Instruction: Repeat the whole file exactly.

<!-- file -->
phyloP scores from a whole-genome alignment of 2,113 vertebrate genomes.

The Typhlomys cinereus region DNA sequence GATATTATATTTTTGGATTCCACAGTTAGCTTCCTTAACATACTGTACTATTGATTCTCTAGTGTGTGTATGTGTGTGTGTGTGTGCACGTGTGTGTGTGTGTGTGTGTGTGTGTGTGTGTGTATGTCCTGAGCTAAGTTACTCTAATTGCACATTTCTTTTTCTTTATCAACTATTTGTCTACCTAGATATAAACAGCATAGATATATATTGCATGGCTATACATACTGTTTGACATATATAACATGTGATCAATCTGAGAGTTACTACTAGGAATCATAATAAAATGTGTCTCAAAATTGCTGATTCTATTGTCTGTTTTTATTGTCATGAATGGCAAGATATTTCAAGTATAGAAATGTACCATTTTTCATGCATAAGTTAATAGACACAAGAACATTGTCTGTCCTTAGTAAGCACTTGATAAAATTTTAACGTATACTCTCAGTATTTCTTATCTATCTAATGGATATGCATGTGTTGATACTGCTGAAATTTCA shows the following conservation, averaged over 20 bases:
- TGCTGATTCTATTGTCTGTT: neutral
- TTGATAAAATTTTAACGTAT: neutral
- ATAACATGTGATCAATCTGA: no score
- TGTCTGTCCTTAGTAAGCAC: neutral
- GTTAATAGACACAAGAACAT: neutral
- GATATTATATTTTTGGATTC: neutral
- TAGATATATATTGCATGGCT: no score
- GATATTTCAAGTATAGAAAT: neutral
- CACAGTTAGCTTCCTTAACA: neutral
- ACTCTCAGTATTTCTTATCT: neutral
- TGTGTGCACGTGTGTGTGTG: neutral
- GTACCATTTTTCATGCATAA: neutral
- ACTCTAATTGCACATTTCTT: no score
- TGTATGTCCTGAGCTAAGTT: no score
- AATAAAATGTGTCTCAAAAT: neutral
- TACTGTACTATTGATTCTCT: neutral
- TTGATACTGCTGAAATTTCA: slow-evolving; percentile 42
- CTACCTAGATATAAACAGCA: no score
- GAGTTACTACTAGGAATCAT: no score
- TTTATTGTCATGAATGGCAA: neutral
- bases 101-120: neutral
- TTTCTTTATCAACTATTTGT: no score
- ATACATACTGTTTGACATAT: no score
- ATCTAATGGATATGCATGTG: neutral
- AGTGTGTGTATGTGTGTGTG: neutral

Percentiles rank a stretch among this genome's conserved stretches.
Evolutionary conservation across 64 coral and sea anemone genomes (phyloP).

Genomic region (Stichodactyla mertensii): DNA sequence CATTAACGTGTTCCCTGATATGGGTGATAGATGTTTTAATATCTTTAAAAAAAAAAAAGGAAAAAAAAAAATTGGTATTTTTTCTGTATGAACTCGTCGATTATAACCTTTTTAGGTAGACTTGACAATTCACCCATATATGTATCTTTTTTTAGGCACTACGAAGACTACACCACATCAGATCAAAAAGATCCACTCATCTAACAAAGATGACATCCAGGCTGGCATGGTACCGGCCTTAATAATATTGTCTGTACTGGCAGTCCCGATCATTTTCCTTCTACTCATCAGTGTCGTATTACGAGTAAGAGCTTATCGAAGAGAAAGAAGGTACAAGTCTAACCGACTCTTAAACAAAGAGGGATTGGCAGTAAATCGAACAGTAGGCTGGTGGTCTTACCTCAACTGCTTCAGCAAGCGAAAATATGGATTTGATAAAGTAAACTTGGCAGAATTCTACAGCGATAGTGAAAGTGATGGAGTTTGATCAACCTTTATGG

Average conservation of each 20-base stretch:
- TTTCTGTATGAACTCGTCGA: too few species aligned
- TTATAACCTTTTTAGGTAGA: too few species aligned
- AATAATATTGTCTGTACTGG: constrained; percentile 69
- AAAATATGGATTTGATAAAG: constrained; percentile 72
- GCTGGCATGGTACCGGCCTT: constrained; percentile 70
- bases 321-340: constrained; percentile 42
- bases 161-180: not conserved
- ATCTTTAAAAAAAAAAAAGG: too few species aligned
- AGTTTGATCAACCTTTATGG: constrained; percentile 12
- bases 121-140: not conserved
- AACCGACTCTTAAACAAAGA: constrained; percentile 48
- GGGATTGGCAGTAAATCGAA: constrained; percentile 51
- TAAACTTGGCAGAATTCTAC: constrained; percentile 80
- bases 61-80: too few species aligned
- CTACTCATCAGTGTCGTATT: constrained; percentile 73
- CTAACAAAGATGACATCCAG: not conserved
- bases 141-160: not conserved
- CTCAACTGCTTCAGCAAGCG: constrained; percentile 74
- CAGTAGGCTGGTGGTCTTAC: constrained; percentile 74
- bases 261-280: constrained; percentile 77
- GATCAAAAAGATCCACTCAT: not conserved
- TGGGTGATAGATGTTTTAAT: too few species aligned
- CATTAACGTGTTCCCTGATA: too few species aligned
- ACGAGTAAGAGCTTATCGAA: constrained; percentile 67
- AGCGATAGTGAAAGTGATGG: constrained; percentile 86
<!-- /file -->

phyloP scores from a whole-genome alignment of 2,113 vertebrate genomes.

The Typhlomys cinereus region DNA sequence GATATTATATTTTTGGATTCCACAGTTAGCTTCCTTAACATACTGTACTATTGATTCTCTAGTGTGTGTATGTGTGTGTGTGTGTGCACGTGTGTGTGTGTGTGTGTGTGTGTGTGTGTGTGTATGTCCTGAGCTAAGTTACTCTAATTGCACATTTCTTTTTCTTTATCAACTATTTGTCTACCTAGATATAAACAGCATAGATATATATTGCATGGCTATACATACTGTTTGACATATATAACATGTGATCAATCTGAGAGTTACTACTAGGAATCATAATAAAATGTGTCTCAAAATTGCTGATTCTATTGTCTGTTTTTATTGTCATGAATGGCAAGATATTTCAAGTATAGAAATGTACCATTTTTCATGCATAAGTTAATAGACACAAGAACATTGTCTGTCCTTAGTAAGCACTTGATAAAATTTTAACGTATACTCTCAGTATTTCTTATCTATCTAATGGATATGCATGTGTTGATACTGCTGAAATTTCA shows the following conservation, averaged over 20 bases:
- TGCTGATTCTATTGTCTGTT: neutral
- TTGATAAAATTTTAACGTAT: neutral
- ATAACATGTGATCAATCTGA: no score
- TGTCTGTCCTTAGTAAGCAC: neutral
- GTTAATAGACACAAGAACAT: neutral
- GATATTATATTTTTGGATTC: neutral
- TAGATATATATTGCATGGCT: no score
- GATATTTCAAGTATAGAAAT: neutral
- CACAGTTAGCTTCCTTAACA: neutral
- ACTCTCAGTATTTCTTATCT: neutral
- TGTGTGCACGTGTGTGTGTG: neutral
- GTACCATTTTTCATGCATAA: neutral
- ACTCTAATTGCACATTTCTT: no score
- TGTATGTCCTGAGCTAAGTT: no score
- AATAAAATGTGTCTCAAAAT: neutral
- TACTGTACTATTGATTCTCT: neutral
- TTGATACTGCTGAAATTTCA: slow-evolving; percentile 42
- CTACCTAGATATAAACAGCA: no score
- GAGTTACTACTAGGAATCAT: no score
- TTTATTGTCATGAATGGCAA: neutral
- bases 101-120: neutral
- TTTCTTTATCAACTATTTGT: no score
- ATACATACTGTTTGACATAT: no score
- ATCTAATGGATATGCATGTG: neutral
- AGTGTGTGTATGTGTGTGTG: neutral

Percentiles rank a stretch among this genome's conserved stretches.
Evolutionary conservation across 64 coral and sea anemone genomes (phyloP).

Genomic region (Stichodactyla mertensii): DNA sequence CATTAACGTGTTCCCTGATATGGGTGATAGATGTTTTAATATCTTTAAAAAAAAAAAAGGAAAAAAAAAAATTGGTATTTTTTCTGTATGAACTCGTCGATTATAACCTTTTTAGGTAGACTTGACAATTCACCCATATATGTATCTTTTTTTAGGCACTACGAAGACTACACCACATCAGATCAAAAAGATCCACTCATCTAACAAAGATGACATCCAGGCTGGCATGGTACCGGCCTTAATAATATTGTCTGTACTGGCAGTCCCGATCATTTTCCTTCTACTCATCAGTGTCGTATTACGAGTAAGAGCTTATCGAAGAGAAAGAAGGTACAAGTCTAACCGACTCTTAAACAAAGAGGGATTGGCAGTAAATCGAACAGTAGGCTGGTGGTCTTACCTCAACTGCTTCAGCAAGCGAAAATATGGATTTGATAAAGTAAACTTGGCAGAATTCTACAGCGATAGTGAAAGTGATGGAGTTTGATCAACCTTTATGG

Average conservation of each 20-base stretch:
- TTTCTGTATGAACTCGTCGA: too few species aligned
- TTATAACCTTTTTAGGTAGA: too few species aligned
- AATAATATTGTCTGTACTGG: constrained; percentile 69
- AAAATATGGATTTGATAAAG: constrained; percentile 72
- GCTGGCATGGTACCGGCCTT: constrained; percentile 70
- bases 321-340: constrained; percentile 42
- bases 161-180: not conserved
- ATCTTTAAAAAAAAAAAAGG: too few species aligned
- AGTTTGATCAACCTTTATGG: constrained; percentile 12
- bases 121-140: not conserved
- AACCGACTCTTAAACAAAGA: constrained; percentile 48
- GGGATTGGCAGTAAATCGAA: constrained; percentile 51
- TAAACTTGGCAGAATTCTAC: constrained; percentile 80
- bases 61-80: too few species aligned
- CTACTCATCAGTGTCGTATT: constrained; percentile 73
- CTAACAAAGATGACATCCAG: not conserved
- bases 141-160: not conserved
- CTCAACTGCTTCAGCAAGCG: constrained; percentile 74
- CAGTAGGCTGGTGGTCTTAC: constrained; percentile 74
- bases 261-280: constrained; percentile 77
- GATCAAAAAGATCCACTCAT: not conserved
- TGGGTGATAGATGTTTTAAT: too few species aligned
- CATTAACGTGTTCCCTGATA: too few species aligned
- ACGAGTAAGAGCTTATCGAA: constrained; percentile 67
- AGCGATAGTGAAAGTGATGG: constrained; percentile 86